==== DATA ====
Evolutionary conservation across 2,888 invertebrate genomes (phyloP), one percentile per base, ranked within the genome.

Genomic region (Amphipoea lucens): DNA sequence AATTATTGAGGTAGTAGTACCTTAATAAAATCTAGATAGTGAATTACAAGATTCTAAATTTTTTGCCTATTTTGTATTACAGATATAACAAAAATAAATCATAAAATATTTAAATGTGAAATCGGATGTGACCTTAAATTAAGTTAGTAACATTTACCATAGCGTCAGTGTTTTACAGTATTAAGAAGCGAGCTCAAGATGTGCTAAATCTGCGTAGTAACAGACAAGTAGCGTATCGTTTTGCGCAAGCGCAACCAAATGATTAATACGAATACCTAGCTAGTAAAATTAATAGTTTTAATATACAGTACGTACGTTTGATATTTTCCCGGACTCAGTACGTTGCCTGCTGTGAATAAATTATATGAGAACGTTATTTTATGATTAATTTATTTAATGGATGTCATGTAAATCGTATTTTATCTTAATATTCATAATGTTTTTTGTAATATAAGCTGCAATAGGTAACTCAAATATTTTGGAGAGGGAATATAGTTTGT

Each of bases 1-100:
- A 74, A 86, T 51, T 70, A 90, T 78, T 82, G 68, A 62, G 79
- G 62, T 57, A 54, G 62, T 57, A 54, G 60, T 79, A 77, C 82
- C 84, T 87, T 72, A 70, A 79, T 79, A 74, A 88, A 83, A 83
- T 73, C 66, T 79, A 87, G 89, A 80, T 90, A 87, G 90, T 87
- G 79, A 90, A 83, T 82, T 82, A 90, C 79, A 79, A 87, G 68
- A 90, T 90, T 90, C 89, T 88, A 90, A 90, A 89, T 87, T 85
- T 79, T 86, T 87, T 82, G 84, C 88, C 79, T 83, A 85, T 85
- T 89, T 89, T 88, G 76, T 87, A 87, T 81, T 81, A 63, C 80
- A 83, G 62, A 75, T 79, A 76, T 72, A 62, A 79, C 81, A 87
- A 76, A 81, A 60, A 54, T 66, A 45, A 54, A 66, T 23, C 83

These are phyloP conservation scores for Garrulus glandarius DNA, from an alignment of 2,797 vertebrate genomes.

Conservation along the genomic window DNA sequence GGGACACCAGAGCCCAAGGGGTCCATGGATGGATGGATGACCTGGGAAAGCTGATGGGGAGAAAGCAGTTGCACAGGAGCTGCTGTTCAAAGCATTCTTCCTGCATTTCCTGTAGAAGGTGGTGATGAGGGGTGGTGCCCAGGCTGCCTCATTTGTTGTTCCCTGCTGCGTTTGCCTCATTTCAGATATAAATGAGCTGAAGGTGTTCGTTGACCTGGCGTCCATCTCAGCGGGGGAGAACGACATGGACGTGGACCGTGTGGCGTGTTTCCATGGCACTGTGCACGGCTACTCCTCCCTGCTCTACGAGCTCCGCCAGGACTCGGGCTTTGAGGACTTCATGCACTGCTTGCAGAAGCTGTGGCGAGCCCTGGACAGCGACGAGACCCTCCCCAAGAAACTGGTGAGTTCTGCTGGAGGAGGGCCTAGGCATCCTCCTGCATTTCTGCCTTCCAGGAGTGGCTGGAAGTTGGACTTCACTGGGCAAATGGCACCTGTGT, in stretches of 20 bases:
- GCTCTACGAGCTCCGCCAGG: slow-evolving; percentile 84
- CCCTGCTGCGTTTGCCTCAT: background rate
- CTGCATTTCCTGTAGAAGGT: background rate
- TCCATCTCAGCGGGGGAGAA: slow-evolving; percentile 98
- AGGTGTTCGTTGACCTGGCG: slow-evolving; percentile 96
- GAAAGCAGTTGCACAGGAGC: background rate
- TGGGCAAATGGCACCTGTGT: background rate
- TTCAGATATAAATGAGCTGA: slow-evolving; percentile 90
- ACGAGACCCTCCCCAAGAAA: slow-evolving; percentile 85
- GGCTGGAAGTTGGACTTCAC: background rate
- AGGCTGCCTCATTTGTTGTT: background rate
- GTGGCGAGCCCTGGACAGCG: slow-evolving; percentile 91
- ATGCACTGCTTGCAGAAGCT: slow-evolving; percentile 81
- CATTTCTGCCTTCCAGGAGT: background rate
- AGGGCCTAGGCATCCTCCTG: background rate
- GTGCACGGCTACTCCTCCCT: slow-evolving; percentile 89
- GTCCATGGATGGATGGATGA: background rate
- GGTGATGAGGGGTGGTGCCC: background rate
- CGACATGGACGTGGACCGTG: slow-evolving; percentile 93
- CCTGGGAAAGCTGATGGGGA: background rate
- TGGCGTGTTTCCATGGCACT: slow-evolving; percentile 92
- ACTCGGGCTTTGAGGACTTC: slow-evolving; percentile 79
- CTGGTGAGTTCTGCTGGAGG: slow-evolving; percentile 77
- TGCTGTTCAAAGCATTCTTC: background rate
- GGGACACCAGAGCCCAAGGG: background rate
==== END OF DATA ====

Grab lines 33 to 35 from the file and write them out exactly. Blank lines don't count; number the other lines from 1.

- GGTGATGAGGGGTGGTGCCC: background rate
- CGACATGGACGTGGACCGTG: slow-evolving; percentile 93
- CCTGGGAAAGCTGATGGGGA: background rate